The late Evelyn Lauder was the courageous and generous founder of The Breast Cancer Research Foundation, an organization that provides millions of dollars each year for cutting edge cancer research. Certainly, the Estee Lauder company will be expected to respond by ensuring that its products are free of any harmful ingredients, especially those that are known or suspected of being carcinogenic.

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Federal regulation of cosmetics is now on the horizon. In July 2012, the Safe Chemicals Act, landmark legislation sponsored by Sen.Frank Lautenberg, a New Jersey Democrat, was endorsed by a Senate committee. This act will phase out chemicals linked to cancer and reproductive abnormalities and will require new chemicals to be screened before going on the marketplace. It will also require manufacturers to fully disclose ingredients and give FDA the authority to recall dangerous products. We should all contact our congressional representatives to demand that this important act is passed. We can also lobby the companies selling personal care products to take action now.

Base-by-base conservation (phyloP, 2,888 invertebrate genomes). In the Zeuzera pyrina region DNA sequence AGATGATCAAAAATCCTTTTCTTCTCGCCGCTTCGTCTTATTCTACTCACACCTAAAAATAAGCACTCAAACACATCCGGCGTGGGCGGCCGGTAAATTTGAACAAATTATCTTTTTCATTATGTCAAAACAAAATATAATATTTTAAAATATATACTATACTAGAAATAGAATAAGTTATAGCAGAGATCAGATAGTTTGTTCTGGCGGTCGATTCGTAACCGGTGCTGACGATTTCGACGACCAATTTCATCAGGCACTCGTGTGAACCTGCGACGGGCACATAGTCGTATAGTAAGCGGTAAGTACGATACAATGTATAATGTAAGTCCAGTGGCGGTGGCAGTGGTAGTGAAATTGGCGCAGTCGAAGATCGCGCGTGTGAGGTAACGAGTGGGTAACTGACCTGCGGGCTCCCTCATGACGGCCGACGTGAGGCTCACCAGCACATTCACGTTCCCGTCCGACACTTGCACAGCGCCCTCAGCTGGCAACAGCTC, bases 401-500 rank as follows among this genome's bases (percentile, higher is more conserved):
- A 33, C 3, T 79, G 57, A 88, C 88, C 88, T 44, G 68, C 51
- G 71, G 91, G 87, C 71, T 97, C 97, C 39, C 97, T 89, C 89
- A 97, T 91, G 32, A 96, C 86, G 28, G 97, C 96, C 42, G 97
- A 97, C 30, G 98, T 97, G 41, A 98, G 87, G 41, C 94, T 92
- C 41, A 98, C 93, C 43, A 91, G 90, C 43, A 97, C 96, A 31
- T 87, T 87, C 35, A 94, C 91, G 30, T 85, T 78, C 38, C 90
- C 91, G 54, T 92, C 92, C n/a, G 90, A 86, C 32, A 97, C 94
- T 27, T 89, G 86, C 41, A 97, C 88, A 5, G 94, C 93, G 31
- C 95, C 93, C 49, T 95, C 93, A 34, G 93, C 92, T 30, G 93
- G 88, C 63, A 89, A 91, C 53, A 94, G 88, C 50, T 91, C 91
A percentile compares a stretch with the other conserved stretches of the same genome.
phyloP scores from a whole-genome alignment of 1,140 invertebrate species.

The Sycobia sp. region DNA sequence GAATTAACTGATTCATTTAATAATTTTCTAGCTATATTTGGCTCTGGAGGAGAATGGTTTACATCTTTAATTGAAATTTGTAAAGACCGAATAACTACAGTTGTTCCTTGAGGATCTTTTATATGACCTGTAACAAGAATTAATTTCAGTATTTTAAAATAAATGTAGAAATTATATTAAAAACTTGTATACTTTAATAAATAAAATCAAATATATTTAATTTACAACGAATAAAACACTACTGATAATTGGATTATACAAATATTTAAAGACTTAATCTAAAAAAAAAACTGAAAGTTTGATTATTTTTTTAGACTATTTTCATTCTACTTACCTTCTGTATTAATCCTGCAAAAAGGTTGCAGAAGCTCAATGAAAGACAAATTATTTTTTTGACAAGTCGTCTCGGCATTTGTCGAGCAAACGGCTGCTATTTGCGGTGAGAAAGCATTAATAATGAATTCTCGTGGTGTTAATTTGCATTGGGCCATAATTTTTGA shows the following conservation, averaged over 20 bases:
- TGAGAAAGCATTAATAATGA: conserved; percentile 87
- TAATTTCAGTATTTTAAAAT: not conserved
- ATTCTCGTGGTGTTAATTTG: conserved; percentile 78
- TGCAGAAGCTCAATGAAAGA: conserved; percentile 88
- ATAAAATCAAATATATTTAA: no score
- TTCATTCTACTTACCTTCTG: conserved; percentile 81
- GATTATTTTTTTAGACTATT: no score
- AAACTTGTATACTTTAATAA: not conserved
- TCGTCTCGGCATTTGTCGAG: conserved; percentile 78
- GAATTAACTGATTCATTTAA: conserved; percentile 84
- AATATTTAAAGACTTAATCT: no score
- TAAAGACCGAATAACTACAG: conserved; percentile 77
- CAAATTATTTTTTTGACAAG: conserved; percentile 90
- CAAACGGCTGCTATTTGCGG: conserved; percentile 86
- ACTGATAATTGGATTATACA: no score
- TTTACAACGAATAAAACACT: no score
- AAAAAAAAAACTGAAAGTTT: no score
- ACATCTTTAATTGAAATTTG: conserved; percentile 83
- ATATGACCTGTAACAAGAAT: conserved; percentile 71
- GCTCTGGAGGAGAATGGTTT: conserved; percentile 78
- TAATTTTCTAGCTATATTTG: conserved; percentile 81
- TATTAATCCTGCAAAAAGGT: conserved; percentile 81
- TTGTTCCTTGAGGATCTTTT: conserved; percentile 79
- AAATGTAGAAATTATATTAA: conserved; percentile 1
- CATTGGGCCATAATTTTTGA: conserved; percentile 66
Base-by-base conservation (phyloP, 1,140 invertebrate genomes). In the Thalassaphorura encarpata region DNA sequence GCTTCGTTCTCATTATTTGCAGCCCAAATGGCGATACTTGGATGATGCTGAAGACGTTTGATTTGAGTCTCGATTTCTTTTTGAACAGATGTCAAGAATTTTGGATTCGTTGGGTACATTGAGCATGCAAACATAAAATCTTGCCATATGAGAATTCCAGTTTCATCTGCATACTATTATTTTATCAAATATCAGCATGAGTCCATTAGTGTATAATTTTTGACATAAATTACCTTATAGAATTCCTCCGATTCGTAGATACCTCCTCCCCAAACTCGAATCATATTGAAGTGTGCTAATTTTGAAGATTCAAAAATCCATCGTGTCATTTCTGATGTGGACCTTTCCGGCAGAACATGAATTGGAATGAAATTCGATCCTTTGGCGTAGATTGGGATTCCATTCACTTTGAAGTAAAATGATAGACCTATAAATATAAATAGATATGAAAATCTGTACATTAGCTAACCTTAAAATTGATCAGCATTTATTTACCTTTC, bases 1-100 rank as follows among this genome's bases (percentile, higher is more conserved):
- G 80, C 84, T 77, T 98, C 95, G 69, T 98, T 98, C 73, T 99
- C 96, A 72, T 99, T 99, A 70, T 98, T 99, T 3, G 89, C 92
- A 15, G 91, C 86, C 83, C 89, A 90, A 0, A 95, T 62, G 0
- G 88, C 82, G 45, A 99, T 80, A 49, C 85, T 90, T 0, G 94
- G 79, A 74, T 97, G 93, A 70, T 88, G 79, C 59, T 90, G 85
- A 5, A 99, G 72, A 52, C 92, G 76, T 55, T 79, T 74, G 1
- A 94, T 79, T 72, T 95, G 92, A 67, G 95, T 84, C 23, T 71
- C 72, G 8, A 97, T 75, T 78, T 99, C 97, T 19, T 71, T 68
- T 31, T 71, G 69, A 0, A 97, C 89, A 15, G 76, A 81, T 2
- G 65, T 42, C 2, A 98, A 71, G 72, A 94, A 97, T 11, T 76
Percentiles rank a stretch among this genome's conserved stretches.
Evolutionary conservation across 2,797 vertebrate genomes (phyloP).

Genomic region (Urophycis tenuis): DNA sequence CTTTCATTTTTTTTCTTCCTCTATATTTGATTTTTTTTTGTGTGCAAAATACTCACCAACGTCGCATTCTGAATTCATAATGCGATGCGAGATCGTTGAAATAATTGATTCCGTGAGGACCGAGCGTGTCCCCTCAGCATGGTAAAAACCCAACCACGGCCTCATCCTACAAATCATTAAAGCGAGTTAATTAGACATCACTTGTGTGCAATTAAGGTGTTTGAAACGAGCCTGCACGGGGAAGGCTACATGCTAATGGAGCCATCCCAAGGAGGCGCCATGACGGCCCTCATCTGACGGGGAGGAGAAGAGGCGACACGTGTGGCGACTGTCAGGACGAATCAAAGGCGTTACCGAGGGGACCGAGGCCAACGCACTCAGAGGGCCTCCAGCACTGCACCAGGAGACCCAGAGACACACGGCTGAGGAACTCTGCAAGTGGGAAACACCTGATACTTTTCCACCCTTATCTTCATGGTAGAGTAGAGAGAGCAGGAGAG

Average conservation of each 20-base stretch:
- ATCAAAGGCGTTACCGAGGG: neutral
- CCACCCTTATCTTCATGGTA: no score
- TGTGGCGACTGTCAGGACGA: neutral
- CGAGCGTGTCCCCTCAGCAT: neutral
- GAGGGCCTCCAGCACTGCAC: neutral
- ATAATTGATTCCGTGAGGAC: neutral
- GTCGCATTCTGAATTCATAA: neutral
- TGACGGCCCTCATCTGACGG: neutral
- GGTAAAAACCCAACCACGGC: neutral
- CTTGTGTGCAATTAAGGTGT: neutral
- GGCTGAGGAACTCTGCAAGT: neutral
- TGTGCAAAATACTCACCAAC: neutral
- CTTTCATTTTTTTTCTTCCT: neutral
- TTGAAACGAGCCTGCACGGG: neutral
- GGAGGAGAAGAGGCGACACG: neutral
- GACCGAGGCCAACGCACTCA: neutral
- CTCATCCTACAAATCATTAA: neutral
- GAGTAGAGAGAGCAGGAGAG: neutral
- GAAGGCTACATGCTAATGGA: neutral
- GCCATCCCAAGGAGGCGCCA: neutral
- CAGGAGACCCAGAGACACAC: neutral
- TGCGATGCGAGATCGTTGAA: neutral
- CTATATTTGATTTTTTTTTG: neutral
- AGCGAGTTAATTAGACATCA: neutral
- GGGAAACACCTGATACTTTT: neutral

The Safe Chemicals Act would end the disastrous effects of chemicals that will pass from one generation to another.

We would like to think that when we take a shower, shampoo our hair, or apply makeup, we are doing so without inflicting harm to ourselves.

Being clean and pretty should not oblige us to increase our risk of cancer.

 

Dr. Margaret I. Cuomo, is the author of "A World Without Cancer," a provocative and surprising book about the ways that profit, personalities and politics obstruct real progress in the war on cancer—and one doctor’s passionate call to action for change.